Friday, May 5, 2017

Introduction to Pituitary Tumors

Constituting 10% of intracranial neoplasms, pituitary tumors typically originate in the anterior pituitary (adenohypophysis). They occur in adults of both sexes, usually during the third and fourth decades of life. The three tissue types of pituitary tumors are chromophobe adenoma (90%), basophil adenoma, and eosinophil adenoma.
The prognosis is fair to good, depending on the extent to which the tumor spreads beyond the sella turcica.

Although the exact cause is unknown, a predisposition to pituitary tumors may be inherited through an autosomal dominant trait. Some are part of a hereditary disorder called multiple endocrine neoplasia 1. Pituitary tumors aren’t malignant in the strict sense; however, because their growth is invasive, they’re considered a neoplastic disease.
Chromophobe adenoma may be associated with the production of corticotropin, melanocyte-stimulating hormone, growth hormone, and prolactin; basophil adenoma, with evidence of excess corticotropin production and, consequently, with signs of Cushing’s syndrome; and eosinophil adenoma, with excessive growth hormone.
Signs and symptoms
As pituitary adenomas grow, they replace normal glandular tissue and enlarge the sella turcica, which houses the pituitary gland. The resulting pressure on adjacent intracranial structures produces typical clinical features.
Neurologic features
  • Frontal headache
  • Visual symptoms, beginning with blurring and progressing to field cuts (hemianopias) and then unilateral blindness
  • Cranial nerve involvement (III, IV, VI) from lateral extension of the tumor, resulting in strabismus; double vision, with compensating head tilting and dizziness; conjugate deviation of gaze; nystagmus; lid ptosis; and limited eye movements
  • Increased intracranial pressure (secondary hydrocephalus)
  • Personality changes or dementia, if the tumor breaks through to the frontal lobes
  • Seizures
  • Rhinorrhea, if the tumor erodes the base of the skull
  • Pituitary apoplexy secondary to hemorrhagic infarction of the adenoma. Such hemorrhage may lead to both cardiovascular and adrenocortical collapse.
Endocrine features
  • Hypopituitarism, to some degree, in all patients with adenoma, becoming more obvious as the tumor replaces normal gland tissue; signs and symptoms include amenorrhea, decreased libido and impotence in men, skin changes (waxy appearance, decreased wrinkles, and pigmentation), loss of axillary and pubic hair, lethargy, weakness, increased fatigability, intolerance to cold or heat, and constipation (because of decreased corticotropin and thyrotropin production)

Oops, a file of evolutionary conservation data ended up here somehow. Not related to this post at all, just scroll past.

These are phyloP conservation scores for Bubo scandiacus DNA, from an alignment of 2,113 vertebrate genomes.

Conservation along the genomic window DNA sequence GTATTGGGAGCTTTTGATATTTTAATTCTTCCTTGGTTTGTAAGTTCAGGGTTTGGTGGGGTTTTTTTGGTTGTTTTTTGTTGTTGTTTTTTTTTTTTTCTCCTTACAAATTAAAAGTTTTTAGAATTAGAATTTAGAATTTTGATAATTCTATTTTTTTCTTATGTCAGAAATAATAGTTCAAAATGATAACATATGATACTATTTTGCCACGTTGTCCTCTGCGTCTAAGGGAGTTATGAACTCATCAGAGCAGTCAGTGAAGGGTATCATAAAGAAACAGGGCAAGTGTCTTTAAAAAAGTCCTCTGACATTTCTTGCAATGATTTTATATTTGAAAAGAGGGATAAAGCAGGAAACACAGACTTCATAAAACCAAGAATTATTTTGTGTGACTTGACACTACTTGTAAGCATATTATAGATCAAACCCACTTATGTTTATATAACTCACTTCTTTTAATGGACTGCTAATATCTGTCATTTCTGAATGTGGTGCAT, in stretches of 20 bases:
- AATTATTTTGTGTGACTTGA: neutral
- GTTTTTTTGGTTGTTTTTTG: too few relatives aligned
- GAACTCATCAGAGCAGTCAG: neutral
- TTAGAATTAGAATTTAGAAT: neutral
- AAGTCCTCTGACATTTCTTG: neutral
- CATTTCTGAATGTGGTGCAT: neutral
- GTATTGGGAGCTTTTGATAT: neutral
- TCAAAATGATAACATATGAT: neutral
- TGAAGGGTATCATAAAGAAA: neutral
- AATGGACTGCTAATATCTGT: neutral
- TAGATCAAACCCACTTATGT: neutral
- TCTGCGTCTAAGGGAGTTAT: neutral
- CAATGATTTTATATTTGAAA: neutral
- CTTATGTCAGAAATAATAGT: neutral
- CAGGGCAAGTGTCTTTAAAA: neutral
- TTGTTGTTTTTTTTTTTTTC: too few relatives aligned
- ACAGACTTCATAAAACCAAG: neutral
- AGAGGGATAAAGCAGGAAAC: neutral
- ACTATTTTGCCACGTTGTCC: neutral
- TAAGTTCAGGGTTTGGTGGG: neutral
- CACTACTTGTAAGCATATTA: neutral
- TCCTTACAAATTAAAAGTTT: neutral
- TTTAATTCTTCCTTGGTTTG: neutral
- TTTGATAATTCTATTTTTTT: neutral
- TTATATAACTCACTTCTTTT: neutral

• Addisonian crisis, precipitated by stress and resulting in nausea, vomiting, hypoglycemia, hypotension, and circulatory collapse
  • Diabetes insipidus, resulting from extension to the hypothalamus
  • Prolactin-secreting adenomas (in 70% to 75%), with amenorrhea and galactorrhea; growth hormone-secreting adenomas, with acromegaly; and corticotropin-secreting adenomas, with Cushing’s syndrome.
  • Magnetic resonance imaging (MRI), cranial computed tomography (CT) scanning, or skull X-rays with tomography show enlargement of the sella turcica or erosion of its floor; if growth hormone secretion predominates,
  •  X-ray films show enlarged paranasal sinuses and mandible, thickened cranial bones, and separated teeth. 
  • MRI and CT scan show the location and size of the adenoma.
  • Carotid angiography shows displacement of the anterior cerebral and internal carotid arteries if the tumor mass is enlarging; it also rules out intracerebral aneurysm.
  • Cerebrospinal fluid analysis may show increased protein levels.
  • Endocrine function tests may contribute helpful information, but results are often ambiguous and inconclusive.
Surgical options include transfrontal removal of large tumors impinging on the optic apparatus and transsphenoidal resection for smaller tumors confined to the pituitary fossa.  

Radiation is the primary treatment for small, nonsecretory tumors that don’t extend beyond the sella turcica and for patients who may be poor postoperative risks; otherwise, it’s an adjunct to surgery.
Postoperative treatment includes hormone replacement with cortisone, thyroid, and sex hormones; correction of electrolyte imbalance; and, as necessary, insulin therapy.
Drug therapy may include bromo-criptine, an ergot derivative that shrinks prolactin-secreting and growth hormone-secreting tumors. Antiserotonin drugs can reduce increased corticosteroid levels in the patient with Cushing’s syndrome.
Adjuvant radiotherapy is used when only partial removal of the tumor is possible. 

Cryohypophysectomy (freezing the area with a probe inserted by transsphenoidal route) is a promising alternative to surgical dissection of the tumor.


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